Are Irish men really the joint ugliest in the world?


SMALL PRINTS:IT SEEMS Irish men are the joint ugliest in the world, according to figures published by an online dating service which places a premium on physical appearance.

With close to a million members around the world, the dating site claims to be one of the most exclusive in the world – your profile picture must be deemed “sufficiently beautiful” before gaining admittance. Irish men, along with Polish men, have the lowest success rate in joining the site. Only 9 per cent of all Irish male applicants were accepted, compared with an overall global average of 25 per cent among all nationalities.

But is good bone structure or photography to blame? “It would help if Irish men stopped sending in photos of themselves that they have taken in the pub,” says Miki Haines-Sanger, a spokeswomen for “And they should consider a bit of a makeover before submitting their profile photos.”

Beautifulpeople went global as an online dating agency in 2009. Once you upload your profile photo to the site, existing female members have 48 hours to rate it, using four different responses: “Yes, definitely”, “Hmm yes, Ok”, “Hmm, no, not really” and “No, Definitely NOT”. It is this last putdown which Irish applicants are regularly receiving.

Irish women are doing much better; 20 per cent of them gaining admittance to the site. This is nowhere near as high as the 68 per cent of all Swedish women, but mná na hÉireann are well ahead of German women (13 per cent) and British women (15 per cent).

Irish men can only look enviously at the fortunes of Brazilian men (45 per cent accepted), Danish men (40 per cent accepted) and Italian men (39 per cent accepted). “I’m sure there are a lot of beautiful Irish men out there but maybe they’re just not applying to join the site,” says Haines-Sanger. “I mean you do have Pierce Brosnan and Colin Farrell”.

The attraction of joining the site, she says, is that once you’re in you can vote daily on which other “beautiful people” you think should join. “It’s kind of like an X-Factorof beauty and it’s very addictive when you have the choice of pressing the green or red button when judging newcomers and whether they are sufficiently suitable for the site.”

By ruling out variables such as personality and intelligence, Beautifulpeople is quite ruthless, and with Irish men unable to use any blarney or talk their way into people’s affections, the unvarnished truth is that, on physical appearance alone, they are rated as the joint world’s worst.

“I’m sure Irish men, with a bit of thought, can improve their ranking,” says Haines-Sanger.

“A big no-no is the bare-chested photograph, unless, that is, you have the most magnificent six pack in the world. Put some clothes on Irish men and try to take a photo which is from a holiday where you have a light tan, or even better: try to take one which shows you participating in a sport – this signifies that you do have some interests outside of going to the pub.”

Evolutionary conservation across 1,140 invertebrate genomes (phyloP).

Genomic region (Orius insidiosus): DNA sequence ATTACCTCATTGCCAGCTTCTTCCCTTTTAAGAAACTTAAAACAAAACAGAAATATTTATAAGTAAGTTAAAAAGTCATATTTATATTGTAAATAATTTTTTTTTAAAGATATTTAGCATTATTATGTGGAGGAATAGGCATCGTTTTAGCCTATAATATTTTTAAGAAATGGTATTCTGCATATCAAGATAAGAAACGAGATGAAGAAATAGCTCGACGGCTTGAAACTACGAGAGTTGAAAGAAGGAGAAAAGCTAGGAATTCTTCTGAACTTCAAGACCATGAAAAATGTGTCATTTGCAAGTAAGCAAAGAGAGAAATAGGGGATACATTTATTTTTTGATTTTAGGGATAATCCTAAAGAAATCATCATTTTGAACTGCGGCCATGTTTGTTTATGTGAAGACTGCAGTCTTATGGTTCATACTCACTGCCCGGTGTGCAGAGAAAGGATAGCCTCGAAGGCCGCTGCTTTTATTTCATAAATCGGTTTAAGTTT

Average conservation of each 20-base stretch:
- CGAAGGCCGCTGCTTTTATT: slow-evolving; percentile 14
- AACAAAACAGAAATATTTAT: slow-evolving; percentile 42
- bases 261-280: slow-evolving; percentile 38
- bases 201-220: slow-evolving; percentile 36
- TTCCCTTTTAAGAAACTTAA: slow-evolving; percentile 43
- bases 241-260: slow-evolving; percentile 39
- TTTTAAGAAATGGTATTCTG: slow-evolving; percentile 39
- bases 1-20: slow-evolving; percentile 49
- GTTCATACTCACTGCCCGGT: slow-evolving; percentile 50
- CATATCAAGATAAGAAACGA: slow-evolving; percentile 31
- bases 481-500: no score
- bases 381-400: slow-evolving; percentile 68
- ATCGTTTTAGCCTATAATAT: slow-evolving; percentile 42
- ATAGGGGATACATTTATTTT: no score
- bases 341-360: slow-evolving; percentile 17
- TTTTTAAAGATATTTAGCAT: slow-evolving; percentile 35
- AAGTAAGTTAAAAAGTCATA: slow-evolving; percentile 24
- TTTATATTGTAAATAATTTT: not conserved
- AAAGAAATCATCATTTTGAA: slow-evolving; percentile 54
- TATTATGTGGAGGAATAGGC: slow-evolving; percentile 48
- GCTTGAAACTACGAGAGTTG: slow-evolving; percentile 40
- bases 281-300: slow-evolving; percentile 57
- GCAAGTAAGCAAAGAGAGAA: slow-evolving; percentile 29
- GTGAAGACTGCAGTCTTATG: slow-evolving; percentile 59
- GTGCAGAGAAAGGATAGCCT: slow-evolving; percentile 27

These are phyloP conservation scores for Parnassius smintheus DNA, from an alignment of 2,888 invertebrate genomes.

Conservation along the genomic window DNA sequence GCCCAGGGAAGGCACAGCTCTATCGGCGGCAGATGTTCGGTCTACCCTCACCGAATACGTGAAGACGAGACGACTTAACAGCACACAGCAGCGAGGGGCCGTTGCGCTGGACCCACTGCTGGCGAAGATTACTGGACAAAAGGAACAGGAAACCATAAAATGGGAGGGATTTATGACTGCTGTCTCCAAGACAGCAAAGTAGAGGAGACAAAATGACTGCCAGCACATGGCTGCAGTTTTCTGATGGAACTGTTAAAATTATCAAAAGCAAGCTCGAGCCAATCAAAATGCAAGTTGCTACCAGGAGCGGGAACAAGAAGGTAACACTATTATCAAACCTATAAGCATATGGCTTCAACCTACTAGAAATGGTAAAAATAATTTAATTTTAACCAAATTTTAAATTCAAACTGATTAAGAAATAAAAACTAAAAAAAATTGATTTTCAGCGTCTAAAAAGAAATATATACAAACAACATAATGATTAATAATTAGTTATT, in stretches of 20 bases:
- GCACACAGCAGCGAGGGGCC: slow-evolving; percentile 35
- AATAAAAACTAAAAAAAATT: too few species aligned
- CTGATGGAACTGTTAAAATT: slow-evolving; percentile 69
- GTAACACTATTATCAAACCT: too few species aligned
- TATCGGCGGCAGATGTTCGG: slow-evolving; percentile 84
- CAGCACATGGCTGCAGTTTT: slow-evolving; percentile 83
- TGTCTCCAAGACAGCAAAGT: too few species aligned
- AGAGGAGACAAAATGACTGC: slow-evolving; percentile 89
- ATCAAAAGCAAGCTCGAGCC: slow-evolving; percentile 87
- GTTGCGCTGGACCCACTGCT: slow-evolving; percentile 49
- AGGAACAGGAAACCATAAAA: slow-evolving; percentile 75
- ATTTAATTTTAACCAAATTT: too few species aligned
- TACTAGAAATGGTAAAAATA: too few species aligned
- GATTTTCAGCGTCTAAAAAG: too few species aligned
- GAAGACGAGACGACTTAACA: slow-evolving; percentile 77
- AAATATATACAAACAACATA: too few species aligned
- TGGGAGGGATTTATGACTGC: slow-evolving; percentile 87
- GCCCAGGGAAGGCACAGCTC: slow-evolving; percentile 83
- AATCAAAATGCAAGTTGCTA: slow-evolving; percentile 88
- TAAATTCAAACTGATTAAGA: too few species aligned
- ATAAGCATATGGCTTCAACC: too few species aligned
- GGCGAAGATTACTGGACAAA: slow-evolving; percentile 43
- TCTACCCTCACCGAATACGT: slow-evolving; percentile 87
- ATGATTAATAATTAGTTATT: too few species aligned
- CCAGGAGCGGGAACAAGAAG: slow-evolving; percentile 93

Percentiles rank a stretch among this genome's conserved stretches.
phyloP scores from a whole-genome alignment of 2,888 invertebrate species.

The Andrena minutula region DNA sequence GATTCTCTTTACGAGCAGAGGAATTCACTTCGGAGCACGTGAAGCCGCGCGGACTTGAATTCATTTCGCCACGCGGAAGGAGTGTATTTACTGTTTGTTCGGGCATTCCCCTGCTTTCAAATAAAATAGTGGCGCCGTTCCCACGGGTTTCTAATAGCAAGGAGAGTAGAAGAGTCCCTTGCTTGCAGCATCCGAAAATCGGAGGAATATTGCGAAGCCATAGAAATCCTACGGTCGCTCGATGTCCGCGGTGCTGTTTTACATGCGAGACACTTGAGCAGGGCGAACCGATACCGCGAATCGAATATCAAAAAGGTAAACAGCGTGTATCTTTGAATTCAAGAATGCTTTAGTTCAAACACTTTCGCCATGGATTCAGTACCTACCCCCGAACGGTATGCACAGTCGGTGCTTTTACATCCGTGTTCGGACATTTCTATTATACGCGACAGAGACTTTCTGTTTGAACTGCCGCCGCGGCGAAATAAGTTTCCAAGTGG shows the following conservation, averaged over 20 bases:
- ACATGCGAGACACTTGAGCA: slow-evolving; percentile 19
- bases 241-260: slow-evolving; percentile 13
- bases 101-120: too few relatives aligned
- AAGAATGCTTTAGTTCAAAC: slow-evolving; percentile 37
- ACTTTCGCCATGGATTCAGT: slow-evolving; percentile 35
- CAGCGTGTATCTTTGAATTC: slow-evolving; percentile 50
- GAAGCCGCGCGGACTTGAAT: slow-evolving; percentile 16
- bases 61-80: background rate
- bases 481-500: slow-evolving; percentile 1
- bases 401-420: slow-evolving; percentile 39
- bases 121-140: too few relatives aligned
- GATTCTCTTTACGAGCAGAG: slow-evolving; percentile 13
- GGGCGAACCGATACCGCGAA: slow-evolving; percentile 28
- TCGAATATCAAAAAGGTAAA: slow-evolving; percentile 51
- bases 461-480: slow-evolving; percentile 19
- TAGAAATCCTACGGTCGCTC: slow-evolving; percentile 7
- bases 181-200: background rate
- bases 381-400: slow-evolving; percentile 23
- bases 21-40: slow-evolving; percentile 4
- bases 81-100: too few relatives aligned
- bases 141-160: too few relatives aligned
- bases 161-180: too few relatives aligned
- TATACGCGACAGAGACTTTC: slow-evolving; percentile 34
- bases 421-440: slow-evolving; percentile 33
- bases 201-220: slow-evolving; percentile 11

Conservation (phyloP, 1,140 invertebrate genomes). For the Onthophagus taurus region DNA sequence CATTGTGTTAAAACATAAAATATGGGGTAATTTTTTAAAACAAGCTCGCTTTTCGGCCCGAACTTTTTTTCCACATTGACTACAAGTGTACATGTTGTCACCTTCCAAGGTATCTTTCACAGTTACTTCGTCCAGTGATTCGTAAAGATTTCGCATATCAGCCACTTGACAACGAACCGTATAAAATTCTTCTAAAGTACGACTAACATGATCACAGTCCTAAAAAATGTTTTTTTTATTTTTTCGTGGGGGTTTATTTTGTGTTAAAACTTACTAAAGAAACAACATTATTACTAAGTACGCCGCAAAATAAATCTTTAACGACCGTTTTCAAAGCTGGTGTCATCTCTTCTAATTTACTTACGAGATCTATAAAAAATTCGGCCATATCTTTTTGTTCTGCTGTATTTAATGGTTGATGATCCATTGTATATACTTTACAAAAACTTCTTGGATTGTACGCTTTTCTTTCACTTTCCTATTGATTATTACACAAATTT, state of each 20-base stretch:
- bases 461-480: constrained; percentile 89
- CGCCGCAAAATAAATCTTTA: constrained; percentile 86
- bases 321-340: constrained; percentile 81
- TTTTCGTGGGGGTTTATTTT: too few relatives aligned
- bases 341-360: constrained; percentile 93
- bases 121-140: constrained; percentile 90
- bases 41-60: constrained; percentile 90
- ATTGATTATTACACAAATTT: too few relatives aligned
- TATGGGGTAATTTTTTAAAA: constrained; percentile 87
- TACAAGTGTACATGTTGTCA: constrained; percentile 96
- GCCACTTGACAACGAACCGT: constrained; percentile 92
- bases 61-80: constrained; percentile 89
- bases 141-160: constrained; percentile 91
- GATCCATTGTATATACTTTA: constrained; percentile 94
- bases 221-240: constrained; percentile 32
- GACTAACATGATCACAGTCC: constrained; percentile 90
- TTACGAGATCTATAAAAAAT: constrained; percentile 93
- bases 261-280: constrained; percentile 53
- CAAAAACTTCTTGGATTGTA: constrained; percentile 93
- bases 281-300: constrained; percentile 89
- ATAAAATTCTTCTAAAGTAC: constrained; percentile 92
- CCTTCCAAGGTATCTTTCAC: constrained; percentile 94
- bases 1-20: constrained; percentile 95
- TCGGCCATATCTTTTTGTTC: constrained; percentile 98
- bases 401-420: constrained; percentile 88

And if you don’t? “You should really be asking a female friend or a female colleague at work to give you an honest appraisal of how you look,” says Haines-Sanger. “Irish women are doing much better than Irish men because they tend to put a bit of an effort into how their photo appears. Don’t just take a snap – consider what sort of message you want your photo to convey.”

Apart from the pub photo, the other preferred choice for Irish male applicants is the suit-and-tie corporate shot. “This doesn’t work unless you look like James Bond,” says Haines-Sanger. “And if you do opt for the corporate shot, make sure you leave your top button undone. Try and be clean shaven as well – the beard look is rarely successful. And do try to look friendly and smile – too many photos have the man looking scary and weird.”


Newsflash: Don’t believe everything you read or hear

SATIRE OFTEN has a hard time being understood, especially in the internet age where stories are often taken literally. In the past few days, a tantalising time capsule emerged from the 1980s: voicemails from Hollywood agent Warren Klein. These missives were for almost-stars like C Thomas Howell (who appeared in The Outsiders) and Kirk Cameron (star of 1980s sit-com Growing Pains). The messages had references to other 1980s icons like Emilio Estevez and Matthew Broderick and spoke excitedly about awful films from the era, such as Soul Man, in which a young white man wears black-face to secure a college course. The only trouble is the voicemails were fictitious and the agent never existed.

What many people overlooked was that these voice messages appeared on the website Funny or Die, a comedy sketch site established by Will Ferrell (pictured above) and his frequent director, Adam McKay. It’s not the first time a humorous story – one not even intended as a hoax – has been misinterpreted as fact.

This trend seems to be on the rise. In fact, mistaking satirical stories for fact has become so common that a cottage industry has appeared, with sites like compiling reactions to The Onion, the world’s most prominent satire site.

Here are some examples of the outrageous headlines from The Onion that people assumed were fact, before running straight to Facebook to discuss it with their friends; “Final minutes of Harry Potter film to be split into seven separate films”, “I just want to say that I hated every minute of that piece of shit show” (an Oprah editorial) and “Church cancelled due to lack of God”.

When Orson Welles did his War of the Worldsprank, he wrote a compelling, elaborate and convincing radio performance.

If he was doing it today, all he’d need would be a website. It takes seconds to read a headline, paste it into your Facebook status and write an outraged, knee-jerk response.

The velocity of the internet and the rise of social networking suggest that it’s not just editors and journalists who should exercise editorial judgment.